Remington Model 10 (M10) Pump-Action Slide Shotgun
The Remington Model 10 appeared in both World War 1 and World War 2 with American military forces.
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Unlike other global firepowers, the United States was never shy about going to war with shotguns in tow. This proved the case (even against German protests who deemed it, ironically, inhumane) in World War 1 (1914-1918) where the Remington Model 10 series pump-action shotgun was fielded to help shore up weapon stocks for US troops heading to Europe. Some even saw service in the lead-up to World War 2 (1939-1945) and thereafter.
Design of the Model 10 was attributed to gunsmith John Pedersen (1881-1951), a man regarded by John Moses Browning himself as the "Greatest Gun Designer in the World". Many of Remington's sport-shooting designs of the period could be traced back to Pedersen's involvement though his military-minded endeavors often fell short through no fault of his own. John Pedersen was the developer of the notable "Pedersen Device" - an assembly that was to be added to the M1903 Springfield service rifle allowing for firing of .30 caliber short cartridges through a semi-automatic action, essentially making the bolt-action M1903 a semi-automatic rifle in nature. Unfortunately, despite production lines beginning to output the assembly, the Pedersen Device was doomed by the cessation of hostilities in World War 1 - the Armistice being signed in November of 1918.
The Model 10 shotgun was introduced to Remington lines in 1910, originally as a sporting system. Production would ultimately span from 1908 until 1929 before the type was discontinued. All versions were 12-gauge and barrel lengths offered were the long-form 32-inch model and a shortened, compact 20-inch version. The action was manual through working of the slide mounted under the barrel and around the cylindrical magazine. The magazine was of basic tube form and incorporated up to five shells inline. A button along the right side of the receiver was held down with each pump-action to introduce a fresh shell into the chamber and eject any spent ones. . The loading port was located under the receiver ahead of the trigger and doubled as the ejection port. Take-down was relatively easy and produced two components - the barrel/magazine tube with slide and the receiver with shoulder stock and trigger group. Each model featured a fixed, ergonomic solid wood stock attached to the end of the receiver with a formed pistol grip. The slide was also wooden and usually ribbed for a firm grip. An iron sight was forged just aft of the muzzle. The proper position for Model 10 function was the firing hand around the grip, the shoulder stock tucked into the shoulder pit and the supporting hand at the pump-action slide. The weapon's rate-of-fire was, therefore, limited to the speed of the action while reloading was relatively simple.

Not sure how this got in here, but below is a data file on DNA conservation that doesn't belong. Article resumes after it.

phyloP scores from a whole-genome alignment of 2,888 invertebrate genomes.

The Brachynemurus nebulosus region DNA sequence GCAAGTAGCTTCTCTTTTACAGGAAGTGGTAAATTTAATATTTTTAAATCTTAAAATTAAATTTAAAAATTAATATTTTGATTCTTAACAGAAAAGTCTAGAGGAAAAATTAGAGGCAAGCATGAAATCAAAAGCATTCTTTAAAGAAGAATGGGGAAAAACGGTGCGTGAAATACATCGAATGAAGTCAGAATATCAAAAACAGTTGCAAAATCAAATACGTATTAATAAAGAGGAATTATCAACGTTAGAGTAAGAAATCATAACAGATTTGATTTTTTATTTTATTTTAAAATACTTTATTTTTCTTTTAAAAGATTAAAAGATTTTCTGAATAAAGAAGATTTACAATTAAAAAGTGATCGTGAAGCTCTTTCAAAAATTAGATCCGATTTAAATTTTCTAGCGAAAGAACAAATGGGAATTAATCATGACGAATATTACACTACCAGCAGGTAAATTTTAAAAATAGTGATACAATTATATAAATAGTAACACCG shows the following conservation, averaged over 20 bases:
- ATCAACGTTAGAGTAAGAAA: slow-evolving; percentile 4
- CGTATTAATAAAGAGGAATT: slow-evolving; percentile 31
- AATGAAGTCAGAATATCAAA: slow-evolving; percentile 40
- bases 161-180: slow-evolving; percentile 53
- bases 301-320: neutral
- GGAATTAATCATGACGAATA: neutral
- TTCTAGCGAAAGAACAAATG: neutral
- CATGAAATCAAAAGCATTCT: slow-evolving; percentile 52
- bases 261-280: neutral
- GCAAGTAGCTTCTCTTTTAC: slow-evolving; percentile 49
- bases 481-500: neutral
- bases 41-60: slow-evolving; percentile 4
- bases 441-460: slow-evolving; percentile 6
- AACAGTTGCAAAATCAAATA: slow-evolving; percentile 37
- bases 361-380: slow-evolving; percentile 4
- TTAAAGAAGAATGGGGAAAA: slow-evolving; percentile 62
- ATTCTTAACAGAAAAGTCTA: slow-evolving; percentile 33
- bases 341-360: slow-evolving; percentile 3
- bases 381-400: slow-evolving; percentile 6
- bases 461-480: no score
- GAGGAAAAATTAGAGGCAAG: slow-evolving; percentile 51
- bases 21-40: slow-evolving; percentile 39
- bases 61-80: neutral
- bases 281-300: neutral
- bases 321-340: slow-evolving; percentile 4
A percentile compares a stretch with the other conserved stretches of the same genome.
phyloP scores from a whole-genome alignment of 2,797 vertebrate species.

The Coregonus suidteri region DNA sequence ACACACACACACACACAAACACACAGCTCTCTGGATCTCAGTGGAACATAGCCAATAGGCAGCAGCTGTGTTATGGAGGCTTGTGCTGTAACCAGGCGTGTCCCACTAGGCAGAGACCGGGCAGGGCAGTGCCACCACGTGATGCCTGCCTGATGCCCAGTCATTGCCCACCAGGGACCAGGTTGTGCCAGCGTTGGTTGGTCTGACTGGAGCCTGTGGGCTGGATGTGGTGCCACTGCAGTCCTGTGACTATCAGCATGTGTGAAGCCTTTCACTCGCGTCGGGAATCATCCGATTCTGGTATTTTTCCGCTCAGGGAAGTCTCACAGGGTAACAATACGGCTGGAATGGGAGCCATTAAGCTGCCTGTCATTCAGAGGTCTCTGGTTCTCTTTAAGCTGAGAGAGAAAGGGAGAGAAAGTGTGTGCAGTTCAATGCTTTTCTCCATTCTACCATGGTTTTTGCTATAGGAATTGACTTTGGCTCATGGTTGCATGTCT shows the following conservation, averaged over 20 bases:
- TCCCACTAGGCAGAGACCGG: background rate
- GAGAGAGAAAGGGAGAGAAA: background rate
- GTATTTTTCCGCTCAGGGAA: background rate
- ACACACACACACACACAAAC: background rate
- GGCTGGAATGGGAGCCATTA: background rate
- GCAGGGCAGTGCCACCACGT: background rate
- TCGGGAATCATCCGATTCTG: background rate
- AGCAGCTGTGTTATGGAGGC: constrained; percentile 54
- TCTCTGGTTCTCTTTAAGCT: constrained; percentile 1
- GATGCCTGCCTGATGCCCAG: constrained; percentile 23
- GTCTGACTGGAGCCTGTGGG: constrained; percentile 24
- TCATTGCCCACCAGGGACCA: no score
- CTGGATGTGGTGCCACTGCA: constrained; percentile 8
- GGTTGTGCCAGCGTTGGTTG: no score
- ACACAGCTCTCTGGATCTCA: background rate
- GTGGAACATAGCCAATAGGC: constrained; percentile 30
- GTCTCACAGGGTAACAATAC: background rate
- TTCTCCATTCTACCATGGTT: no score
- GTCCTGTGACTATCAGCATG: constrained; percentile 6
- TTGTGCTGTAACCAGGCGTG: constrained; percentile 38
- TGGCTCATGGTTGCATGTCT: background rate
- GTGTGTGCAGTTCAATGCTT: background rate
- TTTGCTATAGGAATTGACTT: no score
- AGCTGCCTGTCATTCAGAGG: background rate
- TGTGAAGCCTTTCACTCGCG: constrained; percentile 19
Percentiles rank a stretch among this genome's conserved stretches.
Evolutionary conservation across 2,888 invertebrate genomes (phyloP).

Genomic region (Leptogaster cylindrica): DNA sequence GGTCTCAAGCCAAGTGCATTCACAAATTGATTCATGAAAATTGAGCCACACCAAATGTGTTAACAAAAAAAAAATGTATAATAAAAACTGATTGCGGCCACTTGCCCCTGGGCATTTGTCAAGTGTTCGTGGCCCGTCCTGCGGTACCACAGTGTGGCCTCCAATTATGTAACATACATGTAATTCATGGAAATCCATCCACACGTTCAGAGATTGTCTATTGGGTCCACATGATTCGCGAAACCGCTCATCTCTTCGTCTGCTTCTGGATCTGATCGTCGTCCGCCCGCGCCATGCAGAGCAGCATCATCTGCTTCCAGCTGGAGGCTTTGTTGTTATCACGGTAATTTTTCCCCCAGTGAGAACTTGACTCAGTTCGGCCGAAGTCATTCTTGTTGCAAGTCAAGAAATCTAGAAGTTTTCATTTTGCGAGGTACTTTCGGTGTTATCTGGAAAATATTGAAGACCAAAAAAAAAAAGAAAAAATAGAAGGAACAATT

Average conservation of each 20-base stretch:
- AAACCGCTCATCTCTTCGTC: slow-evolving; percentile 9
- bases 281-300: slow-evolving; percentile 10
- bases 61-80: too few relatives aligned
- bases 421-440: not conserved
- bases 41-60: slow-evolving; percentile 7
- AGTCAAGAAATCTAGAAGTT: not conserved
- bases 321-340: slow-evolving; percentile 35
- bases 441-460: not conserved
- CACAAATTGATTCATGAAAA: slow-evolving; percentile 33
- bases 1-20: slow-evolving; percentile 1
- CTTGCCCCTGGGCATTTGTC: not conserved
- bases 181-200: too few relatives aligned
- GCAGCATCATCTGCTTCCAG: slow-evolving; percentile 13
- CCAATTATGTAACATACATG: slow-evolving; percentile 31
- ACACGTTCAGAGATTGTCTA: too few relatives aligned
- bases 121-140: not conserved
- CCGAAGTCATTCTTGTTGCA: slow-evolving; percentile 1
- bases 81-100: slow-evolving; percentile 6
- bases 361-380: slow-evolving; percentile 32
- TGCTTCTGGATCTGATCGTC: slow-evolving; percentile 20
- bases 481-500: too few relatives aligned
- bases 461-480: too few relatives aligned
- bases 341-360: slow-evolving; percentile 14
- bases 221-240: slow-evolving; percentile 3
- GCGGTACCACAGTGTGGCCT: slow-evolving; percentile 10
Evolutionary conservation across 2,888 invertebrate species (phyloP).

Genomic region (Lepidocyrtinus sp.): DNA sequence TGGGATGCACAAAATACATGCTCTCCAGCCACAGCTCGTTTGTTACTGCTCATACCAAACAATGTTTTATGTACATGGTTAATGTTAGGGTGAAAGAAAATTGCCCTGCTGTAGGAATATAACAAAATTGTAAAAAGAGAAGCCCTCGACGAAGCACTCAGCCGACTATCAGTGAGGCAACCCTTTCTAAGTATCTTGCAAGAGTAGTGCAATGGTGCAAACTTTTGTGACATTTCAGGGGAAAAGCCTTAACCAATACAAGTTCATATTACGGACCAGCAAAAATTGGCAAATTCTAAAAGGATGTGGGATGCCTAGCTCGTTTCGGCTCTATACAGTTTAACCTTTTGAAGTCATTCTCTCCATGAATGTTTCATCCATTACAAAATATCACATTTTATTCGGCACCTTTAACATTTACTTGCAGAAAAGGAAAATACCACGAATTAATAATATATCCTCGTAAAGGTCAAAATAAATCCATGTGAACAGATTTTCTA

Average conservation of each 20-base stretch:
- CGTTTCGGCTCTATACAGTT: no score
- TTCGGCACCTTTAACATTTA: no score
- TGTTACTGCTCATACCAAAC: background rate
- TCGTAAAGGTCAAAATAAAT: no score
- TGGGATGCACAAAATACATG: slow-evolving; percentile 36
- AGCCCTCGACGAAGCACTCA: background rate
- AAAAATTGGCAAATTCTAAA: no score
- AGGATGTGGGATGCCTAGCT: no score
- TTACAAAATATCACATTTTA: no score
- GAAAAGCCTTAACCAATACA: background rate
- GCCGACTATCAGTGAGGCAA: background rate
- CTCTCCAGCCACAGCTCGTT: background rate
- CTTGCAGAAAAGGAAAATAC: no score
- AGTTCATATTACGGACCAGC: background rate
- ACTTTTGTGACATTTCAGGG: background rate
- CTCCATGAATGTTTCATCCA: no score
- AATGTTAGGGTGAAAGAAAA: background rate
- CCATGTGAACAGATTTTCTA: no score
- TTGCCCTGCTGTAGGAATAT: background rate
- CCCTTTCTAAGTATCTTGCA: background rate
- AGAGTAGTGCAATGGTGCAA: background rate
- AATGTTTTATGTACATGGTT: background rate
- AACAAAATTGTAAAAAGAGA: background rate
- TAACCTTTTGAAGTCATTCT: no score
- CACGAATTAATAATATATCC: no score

When the United States committed to World War in 1917, the Remington concern was charged with delivering a militarized version of their Model 10 (Model 10-A) (other firearms manufactures were also brought into the mix). This produced a line of weapons recognized generically as "Trench Shotguns". More or less faithful to their sporting core, Model 10 Trench Shotguns were given shortened 23-inch barrels for compactness, a wooden heat shield fitted over the barrel to protect the forward hand, sling swivels for a shoulder strap and bayonet mountings under the muzzle to support the US military's standard M1917 bayonet. These versions were used in a frontline fashion alongside the competing Winchester Model 1897 shotguns, the Winchester proving the principle US Army shotgun of the war. To shore up requirements for guard duty, the Model 10 was also procured in a 20-inch barrel form (recognized as the "Riot Gun"). Like the Model 1897, the Remington Model 10 was also purchased in 26- and 30-inch barrel forms for training aircraft gunners in the fine art of shooting moving targets at range. Some 3,500 to 5,000 Remington Model 10s were produced for the US Army during World War 1.
Shotguns certainly held value in close-quarters combat - whether they be used in house-to-house fighting or trench-clearing sorties. While the machine gun and service rifle dominated the long-ranged aspects of the war, it would be weapons such as shotguns, pistols, grenades and knives/bayonets that would be called to flush out or neutralized remaining enemy forces in defensive positions. The repeat-fire nature and inherent firepower of a shotgun proved priceless in the confines of trench warfare and the Model 10 did not disappoint in that respect (nor did any of the other competing shotgun marks for the US military during the conflict). Its lethality is what prompted German protests against the weapon in the latter stages of the war - of course the German Empire itself guilty of utilizing poison gas against Allied troops in the field.
Over 275,500 Remington Model 10s were eventually produced. In its militarized form, the shotgun would last in official operational service into the 1930s, particularly with US Marine Corps elements who recognized a solid weapon when they saw one. The Model 10 line was dropped by Remington in 1929 and today remains something of a rare, prized collector's item. Model 10s were in limited circulation during the Korean War (1950-1953) and the Vietnam War (1955-1975).
Remington's other shotgun design used in World War 1 was the Model 11 and this was a unrelated design based on a John Browning license with a notably different external appearance when compared to the Model 10.